# Position Measurement

Discussion in 'Electronic Design' started by [email protected], Feb 6, 2007.

1. ### Guest

The problem at hand is a relatively accurate (1/8") measurement of a
cart's position for introductory level physics course. The sampling
rate would be in the area of 5 s/sec. The measurement will go up to
about 4 feet (no more than 5). After doing some googling, it seems
that the best options I have are:

--String Pot
--Laser Measurement
--Ultrasonic?

The string pot seems like the best approach, however, may be out of my
budget. I'm fairly electronically savvy and was wondering if it was
possible to build one of these myself. I figured just getting the
distance translated into a voltage would be sufficient for porting
into the data acquisition setup I have available. I saw Spaceage
Controls Series M Position Transducer looked pretty good, but I'm not
sure over how much one of these might cost.

2. ### Stanislaw FlattoGuest

It may not be so simple. By your definitions you want to measure
1/(5x12x8) units = 1/480 ~ 0.2% of full scale. To do it properly your
transducer should be at least certified five times more accurate than
the reading obtained.

Good hunting

Stanislaw

3. ### Guest

A long-long time ago in a galaxy far-far away my physics teacher used
the rotary encoder hacked off a mouse for this.

4. ### Rich GriseGuest

By "string pot", do you mean a long "string" of resistance wire, with
the wiper on the cart, or just a string that turns a pulley on a pot?

I can't imagine either being outside the budget for a class - you'd
have the kids help build the thing, and a precision pot can probably
be had for less than \$20.00.

Getting that kind of precision with ultrasonics might be a project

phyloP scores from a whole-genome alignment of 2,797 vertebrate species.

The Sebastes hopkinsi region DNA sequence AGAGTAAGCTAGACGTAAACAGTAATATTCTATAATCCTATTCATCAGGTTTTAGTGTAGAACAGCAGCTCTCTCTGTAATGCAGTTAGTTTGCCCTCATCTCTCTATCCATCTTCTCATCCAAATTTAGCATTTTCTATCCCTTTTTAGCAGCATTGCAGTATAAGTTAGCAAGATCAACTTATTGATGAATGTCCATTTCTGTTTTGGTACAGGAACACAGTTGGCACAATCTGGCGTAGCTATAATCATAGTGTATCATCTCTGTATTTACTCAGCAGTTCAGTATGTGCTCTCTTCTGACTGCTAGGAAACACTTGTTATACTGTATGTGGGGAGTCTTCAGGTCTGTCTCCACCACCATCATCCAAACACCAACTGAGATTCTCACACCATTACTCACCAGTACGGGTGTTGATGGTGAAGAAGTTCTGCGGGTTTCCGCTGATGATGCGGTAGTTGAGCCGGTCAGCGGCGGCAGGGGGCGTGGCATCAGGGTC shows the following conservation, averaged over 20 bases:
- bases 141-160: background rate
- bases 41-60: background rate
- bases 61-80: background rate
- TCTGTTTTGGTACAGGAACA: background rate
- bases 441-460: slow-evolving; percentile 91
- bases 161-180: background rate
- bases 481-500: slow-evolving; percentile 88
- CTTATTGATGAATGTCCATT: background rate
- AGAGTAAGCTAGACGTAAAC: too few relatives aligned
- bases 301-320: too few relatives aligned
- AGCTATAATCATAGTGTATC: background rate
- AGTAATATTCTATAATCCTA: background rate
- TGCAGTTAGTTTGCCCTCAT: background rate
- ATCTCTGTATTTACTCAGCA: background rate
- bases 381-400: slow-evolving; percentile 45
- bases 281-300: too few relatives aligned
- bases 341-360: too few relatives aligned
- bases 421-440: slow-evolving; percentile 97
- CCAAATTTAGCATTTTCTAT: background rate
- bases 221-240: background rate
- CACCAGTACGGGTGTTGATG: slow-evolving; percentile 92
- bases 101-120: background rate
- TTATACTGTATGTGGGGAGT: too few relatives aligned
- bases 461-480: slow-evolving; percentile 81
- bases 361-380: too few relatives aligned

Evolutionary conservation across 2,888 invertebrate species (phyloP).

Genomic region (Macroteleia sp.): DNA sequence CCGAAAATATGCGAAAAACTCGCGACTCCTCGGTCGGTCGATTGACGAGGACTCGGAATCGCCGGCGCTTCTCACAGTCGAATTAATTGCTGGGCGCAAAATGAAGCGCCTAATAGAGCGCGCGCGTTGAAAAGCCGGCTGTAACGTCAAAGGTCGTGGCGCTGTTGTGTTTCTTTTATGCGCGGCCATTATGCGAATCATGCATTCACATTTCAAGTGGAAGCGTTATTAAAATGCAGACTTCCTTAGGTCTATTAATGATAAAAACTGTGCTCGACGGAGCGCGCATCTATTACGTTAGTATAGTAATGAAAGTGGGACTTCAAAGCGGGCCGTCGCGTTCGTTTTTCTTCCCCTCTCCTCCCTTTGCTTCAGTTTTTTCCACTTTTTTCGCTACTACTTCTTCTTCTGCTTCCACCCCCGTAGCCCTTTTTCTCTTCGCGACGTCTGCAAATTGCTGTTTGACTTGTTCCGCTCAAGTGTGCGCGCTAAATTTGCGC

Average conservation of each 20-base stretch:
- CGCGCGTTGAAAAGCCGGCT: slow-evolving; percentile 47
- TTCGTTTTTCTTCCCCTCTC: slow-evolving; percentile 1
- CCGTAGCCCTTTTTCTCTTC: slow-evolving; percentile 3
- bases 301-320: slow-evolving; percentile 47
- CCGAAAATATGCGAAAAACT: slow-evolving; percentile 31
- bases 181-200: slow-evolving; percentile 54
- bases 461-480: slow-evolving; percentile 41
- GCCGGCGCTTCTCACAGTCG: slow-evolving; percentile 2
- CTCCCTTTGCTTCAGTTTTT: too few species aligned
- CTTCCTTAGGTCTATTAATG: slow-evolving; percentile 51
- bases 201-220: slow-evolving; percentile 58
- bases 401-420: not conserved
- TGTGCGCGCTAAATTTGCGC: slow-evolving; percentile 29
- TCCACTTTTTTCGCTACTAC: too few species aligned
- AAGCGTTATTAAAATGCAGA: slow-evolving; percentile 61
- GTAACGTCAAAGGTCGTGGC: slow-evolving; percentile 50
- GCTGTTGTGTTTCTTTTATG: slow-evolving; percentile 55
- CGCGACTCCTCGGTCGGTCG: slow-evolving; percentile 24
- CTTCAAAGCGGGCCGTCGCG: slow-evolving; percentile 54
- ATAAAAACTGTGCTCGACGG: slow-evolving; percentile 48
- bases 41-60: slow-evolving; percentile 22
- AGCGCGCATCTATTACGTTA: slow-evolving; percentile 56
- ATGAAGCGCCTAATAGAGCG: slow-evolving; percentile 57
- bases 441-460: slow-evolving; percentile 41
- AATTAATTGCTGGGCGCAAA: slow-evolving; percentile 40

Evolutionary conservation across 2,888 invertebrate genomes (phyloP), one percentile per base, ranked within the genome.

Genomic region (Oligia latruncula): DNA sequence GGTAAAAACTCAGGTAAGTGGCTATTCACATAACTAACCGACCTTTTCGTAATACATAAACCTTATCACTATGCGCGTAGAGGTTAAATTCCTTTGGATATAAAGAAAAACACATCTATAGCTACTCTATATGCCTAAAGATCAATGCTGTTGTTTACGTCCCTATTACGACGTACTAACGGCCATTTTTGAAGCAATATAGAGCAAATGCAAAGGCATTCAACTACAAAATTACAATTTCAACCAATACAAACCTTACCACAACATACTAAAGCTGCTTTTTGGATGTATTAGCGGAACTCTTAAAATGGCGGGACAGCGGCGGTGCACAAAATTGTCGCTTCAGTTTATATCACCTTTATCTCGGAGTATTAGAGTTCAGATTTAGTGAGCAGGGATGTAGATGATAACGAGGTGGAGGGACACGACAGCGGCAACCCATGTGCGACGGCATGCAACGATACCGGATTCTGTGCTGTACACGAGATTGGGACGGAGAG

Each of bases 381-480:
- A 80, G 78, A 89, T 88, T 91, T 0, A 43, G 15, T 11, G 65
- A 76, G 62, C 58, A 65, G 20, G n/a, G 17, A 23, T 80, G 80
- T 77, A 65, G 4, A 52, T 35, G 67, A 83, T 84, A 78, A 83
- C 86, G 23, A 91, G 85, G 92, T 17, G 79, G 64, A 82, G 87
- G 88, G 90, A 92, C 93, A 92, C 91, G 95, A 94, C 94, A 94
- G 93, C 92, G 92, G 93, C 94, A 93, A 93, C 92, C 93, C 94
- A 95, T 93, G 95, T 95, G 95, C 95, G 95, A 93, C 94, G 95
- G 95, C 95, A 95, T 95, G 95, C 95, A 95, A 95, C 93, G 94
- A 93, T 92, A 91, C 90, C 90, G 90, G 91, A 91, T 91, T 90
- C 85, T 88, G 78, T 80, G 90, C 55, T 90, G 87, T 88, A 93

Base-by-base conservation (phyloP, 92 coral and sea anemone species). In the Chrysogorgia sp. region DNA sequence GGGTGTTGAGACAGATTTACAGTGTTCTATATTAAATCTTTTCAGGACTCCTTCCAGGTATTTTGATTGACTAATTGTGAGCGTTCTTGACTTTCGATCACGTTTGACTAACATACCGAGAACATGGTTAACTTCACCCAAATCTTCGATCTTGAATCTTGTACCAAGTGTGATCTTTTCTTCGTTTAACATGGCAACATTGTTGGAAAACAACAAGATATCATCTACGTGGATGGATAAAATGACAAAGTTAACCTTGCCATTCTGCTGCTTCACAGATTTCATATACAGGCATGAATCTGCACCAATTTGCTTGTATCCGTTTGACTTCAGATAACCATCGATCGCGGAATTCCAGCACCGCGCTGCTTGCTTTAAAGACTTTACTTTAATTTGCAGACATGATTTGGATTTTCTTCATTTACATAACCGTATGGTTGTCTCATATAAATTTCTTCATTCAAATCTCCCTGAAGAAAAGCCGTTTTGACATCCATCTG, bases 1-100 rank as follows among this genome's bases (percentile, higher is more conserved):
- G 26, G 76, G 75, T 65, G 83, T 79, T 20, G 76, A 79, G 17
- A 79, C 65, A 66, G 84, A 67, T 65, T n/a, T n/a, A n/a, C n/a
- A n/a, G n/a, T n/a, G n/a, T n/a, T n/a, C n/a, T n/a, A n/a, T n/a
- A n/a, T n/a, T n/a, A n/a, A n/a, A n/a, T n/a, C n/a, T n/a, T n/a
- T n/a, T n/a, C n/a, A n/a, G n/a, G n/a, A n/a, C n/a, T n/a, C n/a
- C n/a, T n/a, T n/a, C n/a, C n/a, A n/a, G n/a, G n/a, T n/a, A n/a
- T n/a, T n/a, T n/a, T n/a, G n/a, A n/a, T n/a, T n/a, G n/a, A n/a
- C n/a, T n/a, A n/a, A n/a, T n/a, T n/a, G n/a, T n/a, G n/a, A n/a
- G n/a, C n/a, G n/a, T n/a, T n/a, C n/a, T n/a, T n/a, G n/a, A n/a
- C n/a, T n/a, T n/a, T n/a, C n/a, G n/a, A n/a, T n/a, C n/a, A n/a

in itself, albeit not for beginners.

Good Luck!
Rich

5. ### jureGuest

you don't specify the actual experiment you have in mind,
but here I offer a Copernican twist.

place optical interrupters at different locations, and this way you
know the
time when your object was at a specific place.
Then you need to time tag the transitions on a computer.

this would apply, for example, to the case of balls running down a
groove..

Jure Z.

6. ### Tim WilliamsGuest

I don't think that's what he wants. Not simple enough and universal enough.

What the physics department uses at my school is the ultrasonic detectors.
They plug into an USB recorder thing and the lab's laptops run some software
that graphs things. Appears to be all commercial stuff, and likely quite a
chunk of change too (no wonder all the gear in the department is 30+ years
old :^) ).

I imagine laser rangefinders would work, too.

For home-built, on-the-cheap and easy to interface, I like the suggestion of
a rotary encoder. You'd want it either spring loaded (which will affect
measurements!) or looped on a pulley to maintain tension in the string, and
of course, oiled for a minimum of friction (ball bearings are a must).
Unfortunately this is as fixed (or moreso) as the resistance wire Rich
mentioned, as far as portability and setup.

Tim

7. ### John FieldsGuest

---
Me too.
---
---
Doesn't have to be...

Why not just use a mouse and a spring-loaded non-rotating plunger to
keep it in contact with the floor when the table's being lifted and
moved?

That way you'd have both X and Y (so you could correct for any
lateral movement) and if you sent the mouse's output via IR or RF
the portability issues go away.

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